Editor's note: Donna Brazile, a CNN contributor and a Democratic strategist, is vice chairwoman for voter registration and participation at the Democratic National Committee. She is a nationally syndicated columnist, an adjunct professor at Georgetown University and author of "Cooking With Grease: Stirring the Pots in America." She was manager for the Gore-Lieberman presidential campaign in 2000. The opinions expressed in this commentary are solely those of the author.
(CNN) -- I'm looking forward to Thursday night's installment of CNN's "The Sixties" with some trepidation. True, it's another excellent installment in the series. Capturing the highlights and essence of a decade, especially one as turbulent and historically significant as the '60s, is not easy.
Given the controversial nature of many of the events -- at the time and even today -- and given how much influence some of those movements and events still exert, the task of putting together even a multipart series is daunting.
Thursday's episode will cover the 1968 assassinations of the Rev. Martin Luther King Jr., on April 4, and of Bobby Kennedy, on June 5. Other episodes will cover the beginnings of the gay rights movement -- the Stonewall riots -- and the emergence of the women's rights movement.
Those events changed my life, immediately. Those movements changed the way I saw the world, eventually.
I was born on December 15, 1959 -- the cusp of the '60s. As the baby boomers came of age, or at least entered their teens, I went from infancy, to being a toddler, to childhood. I have no direct memories of the Cuban Missile Crisis, JFK's assassination, the Beatles coming to America, or the buildup of the Vietnam War.
"I Have A Dream" was my dream -- it still is, of course -- but I learned the words in reruns.
But I was old enough to be affected directly by the events in this episode. As I wrote in "Cooking With Grease," I grew up on April 4, 1968, when Martin Luther King was shot. I'd been active in neighborhood politics even before, but that night, at 9 years old, I joined the civil rights movement. I had no choice. None of us did.
When Bobby Kennedy was assassinated two months later, we prayed. I remember praying. I remember my anger, my fear, my determination. I remember talking to everyone I trusted, everyone I thought wise. The times indeed were changing, but nobody knew what they were changing into.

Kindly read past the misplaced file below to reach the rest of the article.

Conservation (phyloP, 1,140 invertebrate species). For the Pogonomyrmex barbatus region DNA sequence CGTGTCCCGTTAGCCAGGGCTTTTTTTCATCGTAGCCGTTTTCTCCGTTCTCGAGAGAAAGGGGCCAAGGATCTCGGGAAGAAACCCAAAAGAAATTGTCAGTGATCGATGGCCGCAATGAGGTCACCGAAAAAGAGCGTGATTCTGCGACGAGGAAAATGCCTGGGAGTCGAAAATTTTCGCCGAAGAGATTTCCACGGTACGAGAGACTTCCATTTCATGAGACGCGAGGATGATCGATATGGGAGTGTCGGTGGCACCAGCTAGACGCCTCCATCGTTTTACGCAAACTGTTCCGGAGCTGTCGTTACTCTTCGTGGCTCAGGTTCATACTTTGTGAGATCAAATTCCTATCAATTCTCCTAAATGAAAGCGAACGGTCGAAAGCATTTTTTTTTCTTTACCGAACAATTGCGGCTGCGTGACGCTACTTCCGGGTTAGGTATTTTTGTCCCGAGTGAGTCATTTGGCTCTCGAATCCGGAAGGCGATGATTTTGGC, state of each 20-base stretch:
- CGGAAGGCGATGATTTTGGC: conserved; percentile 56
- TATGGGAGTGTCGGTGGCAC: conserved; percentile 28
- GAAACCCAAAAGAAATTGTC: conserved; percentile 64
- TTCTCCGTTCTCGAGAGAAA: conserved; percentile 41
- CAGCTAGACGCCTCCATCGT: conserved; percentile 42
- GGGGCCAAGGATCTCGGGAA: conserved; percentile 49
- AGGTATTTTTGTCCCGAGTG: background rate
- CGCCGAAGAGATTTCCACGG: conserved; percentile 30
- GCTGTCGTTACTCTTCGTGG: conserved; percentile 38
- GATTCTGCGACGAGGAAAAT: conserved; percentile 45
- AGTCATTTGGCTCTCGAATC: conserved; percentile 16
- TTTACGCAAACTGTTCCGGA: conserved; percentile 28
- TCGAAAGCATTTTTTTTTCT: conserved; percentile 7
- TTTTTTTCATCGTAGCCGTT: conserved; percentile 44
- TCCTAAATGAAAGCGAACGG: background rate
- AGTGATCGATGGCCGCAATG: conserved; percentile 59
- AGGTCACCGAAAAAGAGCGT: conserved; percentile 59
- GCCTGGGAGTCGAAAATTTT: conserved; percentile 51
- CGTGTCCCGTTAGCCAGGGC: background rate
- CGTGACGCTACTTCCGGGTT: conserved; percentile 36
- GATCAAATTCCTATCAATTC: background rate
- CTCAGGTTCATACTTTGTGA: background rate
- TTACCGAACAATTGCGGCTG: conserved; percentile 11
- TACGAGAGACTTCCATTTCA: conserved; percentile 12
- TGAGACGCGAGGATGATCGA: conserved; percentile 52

Our challenge was channeling anger into action, transforming despair into determination, using defeat to become more disciplined. I learned early it's a lifetime challenge.
While the civil rights movement was woven into my childhood, it took a bit longer for me to become aware of what was then called the women's liberation movement.
Of course, the fight for equality goes back into the 19th century, even to Founders like Abigail Adams.
But it was in 1968 that "women's lib" became an official part of the societal shift, the tide of change toward economic, social and legal equality. (The name "women's liberation" came from a nationally circulated newsletter that came out of Chicago.)
It was a time of consciousness-raising, and women refused to be left out.
In 1968, 100 women protested the Miss America beauty pageant. In 1972, Gloria Steinem published the first issue of Ms. Magazine, but the seeds had been sown earlier. Women like Steinem, Bella Abzug, Shirley Chisholm, Betty Friedan, Barbara Jordan -- they showed a young girl just entering her teens that being a woman wasn't a political handicap, but an asset. Or it could be.
The gay rights movement also started in the late '60s, but it had the farthest to go. Like the push for women's equality, it actually started earlier. It just found its voice, following the footsteps of the civil rights and women's rights movements.
The impetus was the Stonewall riots. When police raided the Stonewall Inn in Greenwich Village on June 28, 1969, it sent shock waves through the gay and lesbian community.
Police lost control of the situation, people rioted, and more protests occurred the next night, and again on other nights. Village residents began organizing, trying to establish places where gays and lesbians could be open without harassment or arrest.
Organizing nationwide was slow. Gaining acceptance by other activist groups was slow. Getting respect and equal treatment before the law was slow. It still is.
But where we are today began then. And if we want to have an honest discussion about where we are, and where we can and should go, we need to understand the '60s a lot better than we do.
I hope you'll tune in.